In order to make the economics work, these birds do a ballistic reentry, essentially falling out of the sky and making a corrective landing burn at the last possible minute. Since this Falcon was delivering a Japanese communications satellite to high orbit, the lifter fell a lot further than the last one did, ending up going twice as fast and requiring a 12-G final burn before touching down softly on the recovery vessel Of Course I Still Love You.
Congratulations to Elon Musk and the SpaceX team, who are among the many people who don’t read this blog.
A little late with the news, but anyway the SpaceX’s Falcon-9 has successfully landed on the drone barge “Of Course I Still Love You”. The landing deck is 170 by 300 feet long, and the Falcon’s legs stand 60 feet apart. As you can see by the whitecaps, the sea was very rough with high altitude crosswinds of 50 mph and low altitude winds of 25 mph.
For true space geeks, the beautifully produced full 18 minute video:
The unmanned Cygnus cargo mission OA-6 went up Saturday on a Russian/American Atlas V, successfully delivering a new 3d printer to the International Space station. The ISS crew snagged the Cygnus today with their robotic arm.
Interesting side note on this mission, before Cygnus 6 plunges to its fiery reentry doom it’s going to test artificial gecko feet and be used for a fire-in-space experiment.
The Experimental Delta Clipper (DC-X) of the 1990s was canceled before it ever made it into space.
The Rotary Rocket Company’s incredibly innovative Roton was designed to land with helicopter blades instead of a parachute or a landing rocket. After the collapse of the small telecommunications satellite market in 1999 the company went out of business without ever building their unique spinning aerospike main engine; without a clear mission, investors were unwilling to fund the various exotic technologies that the company was successfully pioneering.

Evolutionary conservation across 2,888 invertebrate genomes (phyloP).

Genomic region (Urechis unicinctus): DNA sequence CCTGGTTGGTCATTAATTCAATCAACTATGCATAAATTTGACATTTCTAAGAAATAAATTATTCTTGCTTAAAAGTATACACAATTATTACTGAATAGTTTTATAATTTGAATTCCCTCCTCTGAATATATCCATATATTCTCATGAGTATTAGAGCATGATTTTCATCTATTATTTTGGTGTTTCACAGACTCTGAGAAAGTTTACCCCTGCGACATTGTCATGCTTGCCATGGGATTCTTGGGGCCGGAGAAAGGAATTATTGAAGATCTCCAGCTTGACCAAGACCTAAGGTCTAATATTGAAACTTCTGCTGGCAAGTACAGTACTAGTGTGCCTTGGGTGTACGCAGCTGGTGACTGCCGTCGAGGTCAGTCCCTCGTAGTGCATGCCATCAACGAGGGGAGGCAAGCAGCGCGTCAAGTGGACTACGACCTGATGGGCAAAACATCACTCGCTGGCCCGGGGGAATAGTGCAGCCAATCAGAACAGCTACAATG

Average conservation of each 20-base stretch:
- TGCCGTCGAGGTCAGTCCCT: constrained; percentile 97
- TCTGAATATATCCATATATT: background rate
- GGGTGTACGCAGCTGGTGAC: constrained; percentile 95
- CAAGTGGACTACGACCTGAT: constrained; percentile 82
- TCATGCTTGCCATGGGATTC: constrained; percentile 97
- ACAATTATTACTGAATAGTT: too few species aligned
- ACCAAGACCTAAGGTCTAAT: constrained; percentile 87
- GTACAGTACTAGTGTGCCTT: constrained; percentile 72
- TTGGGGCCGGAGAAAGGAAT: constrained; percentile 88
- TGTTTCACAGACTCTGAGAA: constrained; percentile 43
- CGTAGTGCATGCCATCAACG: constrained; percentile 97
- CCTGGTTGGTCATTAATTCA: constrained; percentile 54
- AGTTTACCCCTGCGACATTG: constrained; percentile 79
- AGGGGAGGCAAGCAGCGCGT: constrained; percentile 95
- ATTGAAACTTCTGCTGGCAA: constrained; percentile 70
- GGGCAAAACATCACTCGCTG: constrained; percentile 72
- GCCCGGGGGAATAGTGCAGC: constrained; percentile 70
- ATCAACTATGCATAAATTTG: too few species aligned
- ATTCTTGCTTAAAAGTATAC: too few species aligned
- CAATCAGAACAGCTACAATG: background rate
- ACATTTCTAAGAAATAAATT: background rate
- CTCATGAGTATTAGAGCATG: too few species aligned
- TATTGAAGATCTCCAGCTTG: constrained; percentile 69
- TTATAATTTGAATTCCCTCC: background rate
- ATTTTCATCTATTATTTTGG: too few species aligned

In 2013 SpaceX’s series of “grasshopper tests” picked up where the DC-X left off.
But SpaceX’s plan to land their Falcon 9 lifter on a seagoing barge has not yet succeeded.
And bringing us up to date, Blue Origin landed the New Shepard on the 23rd. I love the final replay of the landing sequence!
Mercifully, the whole thing is starting to fade, to become an episode. When I do still catch the odd glimpse, it’s peripheral; mere fragments of mad-doctor chrome, confining themselves to the corner of the eye. There was that flying-wing liner over San Francisco last week, but it was almost translucent. And the shark-fin roadsters have gotten scarcer, and freeways discreetly avoid unfolding themselves into the gleaming eighty-lane monsters I was forced to drive last month in my rented Toyota. — William Gibson, The Gernsback Continuum
The number sequence only works in the stupid US date format, though. Anywhere sane it’s 2014-12-13.
Here on the Mid-Atlantic Coast of the USA, the Geminid meteor shower should start to be visible just after dark, and best viewing will be between about 10:00pm and moonrise which will be around midnight, when up to 120 an hour may be visible. The Geminids are bright, often producing fireballs, and while 65% are white, about 25% are yellow, and about 10% are blue, red, or green.
Even if ground-based nuclear power was economically viable in the USA (which it it isn’t, despite massive subsidies) I don’t think our socio-economic system is set up to handle nuclear power. It seems unlikely to me that an adequate level of quality technical administration can be maintained in the post-Reagan business environment; our corporations will inevitably cut costs and staffing until an accident occurs. And that kind of feedback loop does not match up well with pollutants that have lethal doses measured in parts per million and half-life measured in thousands of years.
Fermentation products, particularly methane (aka “Natural Gas”) and alcohols from cellulose (currently not in large-scale production, but China’s already building out the infrastructure) are a far better choice than nuclear. We’ve already got the infrastructure and distribution media for it, and it’s infinitely sustainable and carbon-neutral. Scientifically, it’s a no-brainer; it even leads theoretically to future global temperature management schemes based on vegetative sequestration and release of carbon.